Miami Vice Wiki
Little Richard


Miami Vice Character
December 5, 1932, Macon, Georgia
May 9, 2020, Nashville, Tennessee (age 87, cancer)
Ernestine Campbell (1959-1962, divorced)

Richard Wayne Pettiman (December 5, 1932 - May 9, 2020) was an American singer, songwriter, and actor known by his stage name Little Richard, who made his acting debut in the show Miami Vice as the Rev. Marvelle Quinn, who preaches the gospel beachside in the episode "Out Where the Buses Don't Run".


Richard was born in Macon, Georgia, the third of twelve children. He grew up in a religious household, amid the poverty and racism prevalent in the South at that time, and that exposure to religion would guide him for his entire life. He began singing with his family in churches around the Macon area, and his dramatic phrases and vocal turns were a result of influences of the gospel music. Richard began his recording career in 1951, but had no hit records through 1954. In 1955 Richard changed the lyrics to a song he wrote called "Tutti Frutti", and it rose to the top of the Billboard Hot 100. Over the next three years, sixteen Richard singles were released, seven of which reached #1, including "Good Golly, Miss Molly", "Lucille", "Long Tall Sally", and "Slippin' and Slidin'". Richard's concerts were so energetic, the traditional Jim Crow segrationist rules of separate "White" & "Colored" sections of the concert halls were broken down so that by the end of the show, the races were all together enjoying the performances. His road parties during this period were notorious for their plethora of women. Then, in October 1957, he was going from Melbourne to Sydney, Australia for a concert when he had a vision of angels holding up his plane, then during the show, he saw a ball of fire in the heavens (actually the Russian satellite Sputnik) and those two events prompted Richard to quit show business and return to God. After his final show at the Apollo Theatre, he began a gospel music career that lasted for five years.

In 1962, Richard was booked to open for The Beatles in England but he didn't know the show was promoted as a rock 'n' roll concert and performed his gospel music, then when the crowd asked for his rock songs, he gave in and began performing those, to an ecstatic and energized crowd. He then toured with The Rolling Stones and others in England. In 1964 Richard took a young Jimi Hendrix to his band, and recorded several tracks between 1964-65. His popularity continued to be high for the rest of the 1960s, but in the 1970s he had abandoned his religious turn for his previous partying lifestyle, including a dependency on drugs, and continuing to record and tour. Finally, in 1977 after nearly being shot by a close friend due to a drug debt, Richard returned to his evangelism and abandoned his rock & roll partying lifestyle, recording gospel music once again, and preaching to packed houses & churches. He found a way to merge his rock & roll music with his gospel and recorded "Great Gosh-A-Mighty" for the movie Down & Out In Beverly Hills. He was part of the original Rock & Roll Hall of Fame induction class of 1986, but had to miss the ceremony due to a broken leg sustained in an automobile accident occurring after his Vice appearance.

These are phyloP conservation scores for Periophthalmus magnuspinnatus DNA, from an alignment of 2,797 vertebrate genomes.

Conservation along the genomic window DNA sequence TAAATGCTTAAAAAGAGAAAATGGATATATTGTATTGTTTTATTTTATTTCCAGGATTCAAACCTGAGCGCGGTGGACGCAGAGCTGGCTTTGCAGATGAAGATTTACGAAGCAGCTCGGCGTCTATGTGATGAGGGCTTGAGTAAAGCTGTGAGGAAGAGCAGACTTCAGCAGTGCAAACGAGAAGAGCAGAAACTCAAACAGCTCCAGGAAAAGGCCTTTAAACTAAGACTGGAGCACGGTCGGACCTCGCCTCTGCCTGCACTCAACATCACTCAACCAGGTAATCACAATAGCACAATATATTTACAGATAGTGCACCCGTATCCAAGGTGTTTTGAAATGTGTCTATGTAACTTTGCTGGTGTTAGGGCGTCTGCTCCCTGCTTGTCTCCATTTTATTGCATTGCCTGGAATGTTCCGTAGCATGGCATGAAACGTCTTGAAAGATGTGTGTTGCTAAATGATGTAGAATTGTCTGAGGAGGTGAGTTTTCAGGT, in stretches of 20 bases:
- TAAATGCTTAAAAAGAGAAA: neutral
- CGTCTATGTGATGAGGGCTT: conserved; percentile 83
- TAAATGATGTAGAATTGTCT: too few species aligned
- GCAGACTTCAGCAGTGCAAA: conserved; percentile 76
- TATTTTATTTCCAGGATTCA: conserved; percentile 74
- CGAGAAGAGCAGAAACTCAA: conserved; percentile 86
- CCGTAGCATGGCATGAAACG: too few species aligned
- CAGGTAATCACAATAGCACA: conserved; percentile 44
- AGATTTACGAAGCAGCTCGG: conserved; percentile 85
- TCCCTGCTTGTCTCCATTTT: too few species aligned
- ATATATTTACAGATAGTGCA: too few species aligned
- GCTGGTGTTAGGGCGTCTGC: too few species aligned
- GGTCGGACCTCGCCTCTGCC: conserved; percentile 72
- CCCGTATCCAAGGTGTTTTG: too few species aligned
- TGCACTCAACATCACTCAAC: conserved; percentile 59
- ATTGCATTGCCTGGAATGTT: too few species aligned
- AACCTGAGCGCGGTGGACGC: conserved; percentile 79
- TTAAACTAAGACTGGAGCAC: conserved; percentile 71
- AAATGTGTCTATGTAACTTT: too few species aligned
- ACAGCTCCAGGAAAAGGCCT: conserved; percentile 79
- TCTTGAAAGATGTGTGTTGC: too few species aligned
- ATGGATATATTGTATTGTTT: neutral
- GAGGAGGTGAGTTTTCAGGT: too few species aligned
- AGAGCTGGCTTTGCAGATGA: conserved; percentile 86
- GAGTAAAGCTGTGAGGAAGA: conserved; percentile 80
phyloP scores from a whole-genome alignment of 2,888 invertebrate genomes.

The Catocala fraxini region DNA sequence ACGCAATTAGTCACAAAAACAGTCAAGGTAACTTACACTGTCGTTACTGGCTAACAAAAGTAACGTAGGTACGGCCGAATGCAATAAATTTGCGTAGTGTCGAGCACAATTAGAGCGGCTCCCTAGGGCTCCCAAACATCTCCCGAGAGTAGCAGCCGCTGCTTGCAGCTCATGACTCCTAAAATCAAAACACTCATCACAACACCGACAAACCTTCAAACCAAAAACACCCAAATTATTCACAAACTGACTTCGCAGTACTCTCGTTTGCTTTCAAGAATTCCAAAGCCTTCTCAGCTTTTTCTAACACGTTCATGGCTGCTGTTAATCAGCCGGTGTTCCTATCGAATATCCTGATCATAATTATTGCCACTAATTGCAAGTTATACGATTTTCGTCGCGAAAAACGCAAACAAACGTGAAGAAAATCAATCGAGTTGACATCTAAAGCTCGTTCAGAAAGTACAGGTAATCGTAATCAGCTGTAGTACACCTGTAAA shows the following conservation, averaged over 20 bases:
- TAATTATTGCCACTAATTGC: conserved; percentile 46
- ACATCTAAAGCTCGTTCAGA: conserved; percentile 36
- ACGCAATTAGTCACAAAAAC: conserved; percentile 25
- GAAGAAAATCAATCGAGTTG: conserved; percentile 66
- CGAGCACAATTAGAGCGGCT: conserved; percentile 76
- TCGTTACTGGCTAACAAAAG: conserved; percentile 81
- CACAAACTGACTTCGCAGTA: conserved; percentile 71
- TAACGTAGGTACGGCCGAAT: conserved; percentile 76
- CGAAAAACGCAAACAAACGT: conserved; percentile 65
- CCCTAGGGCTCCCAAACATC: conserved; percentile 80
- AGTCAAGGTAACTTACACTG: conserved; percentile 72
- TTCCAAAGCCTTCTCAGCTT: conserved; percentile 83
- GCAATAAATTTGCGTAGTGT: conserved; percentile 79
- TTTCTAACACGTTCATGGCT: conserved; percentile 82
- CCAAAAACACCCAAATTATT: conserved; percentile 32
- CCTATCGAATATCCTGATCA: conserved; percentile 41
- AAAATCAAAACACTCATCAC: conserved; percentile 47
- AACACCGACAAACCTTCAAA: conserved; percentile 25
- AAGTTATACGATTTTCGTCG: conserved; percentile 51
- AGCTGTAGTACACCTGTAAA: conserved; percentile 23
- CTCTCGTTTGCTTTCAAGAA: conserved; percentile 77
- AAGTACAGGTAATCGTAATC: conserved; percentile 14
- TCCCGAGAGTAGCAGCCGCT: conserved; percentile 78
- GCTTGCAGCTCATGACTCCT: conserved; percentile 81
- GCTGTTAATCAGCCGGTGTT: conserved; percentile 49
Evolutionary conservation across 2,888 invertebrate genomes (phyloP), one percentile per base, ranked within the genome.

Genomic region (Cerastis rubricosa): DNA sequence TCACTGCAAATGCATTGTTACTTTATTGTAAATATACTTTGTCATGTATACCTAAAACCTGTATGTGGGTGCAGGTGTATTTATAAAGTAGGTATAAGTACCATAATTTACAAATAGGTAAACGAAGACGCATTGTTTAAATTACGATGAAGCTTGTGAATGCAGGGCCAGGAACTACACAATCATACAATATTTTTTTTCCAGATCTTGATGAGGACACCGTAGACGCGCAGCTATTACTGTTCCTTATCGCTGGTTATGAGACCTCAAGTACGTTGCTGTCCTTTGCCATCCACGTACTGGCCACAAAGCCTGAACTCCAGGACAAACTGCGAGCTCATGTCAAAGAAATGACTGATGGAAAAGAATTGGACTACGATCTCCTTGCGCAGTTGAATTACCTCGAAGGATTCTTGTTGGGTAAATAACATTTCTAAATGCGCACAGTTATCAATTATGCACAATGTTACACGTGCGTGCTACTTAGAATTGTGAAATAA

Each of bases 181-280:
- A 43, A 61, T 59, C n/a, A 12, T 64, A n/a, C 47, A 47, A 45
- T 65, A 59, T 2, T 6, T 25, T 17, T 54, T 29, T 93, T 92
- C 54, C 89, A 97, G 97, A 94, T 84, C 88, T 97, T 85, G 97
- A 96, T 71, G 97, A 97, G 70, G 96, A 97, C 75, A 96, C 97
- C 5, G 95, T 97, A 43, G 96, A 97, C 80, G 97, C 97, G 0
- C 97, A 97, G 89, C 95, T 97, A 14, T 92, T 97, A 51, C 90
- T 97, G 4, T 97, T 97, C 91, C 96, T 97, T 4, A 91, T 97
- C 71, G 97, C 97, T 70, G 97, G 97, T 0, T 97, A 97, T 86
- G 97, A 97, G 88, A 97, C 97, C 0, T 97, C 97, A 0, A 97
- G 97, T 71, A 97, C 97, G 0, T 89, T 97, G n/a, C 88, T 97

In the 1990s and 2000's he continued to make appearances, preach the gospel, and as a reverend, spoke at the funerals of Wilson Pickett & Ike Turner, married Cyndi Lauper to David Thornton and Bruce Willis to Demi Moore, appeared in a GEICO insurance commercial, and recovered from hip surgery in November, 2009. His music continues to be used in TV shows such as Dancing with the Stars and Vegas, and movies such as The Smurfs 2 and The Expendables 2.

Personal life/Death

Richard has only been married once, to Ernestine Campbell from 1959–62, when they divorced. He went through what he called a period of "bisexuality" during his partying days but has not had any serious relationships since his marriage ended. Richard died of causes related to bone cancer in Nashville, Tennessee on May 9, 2020, at the age of 87.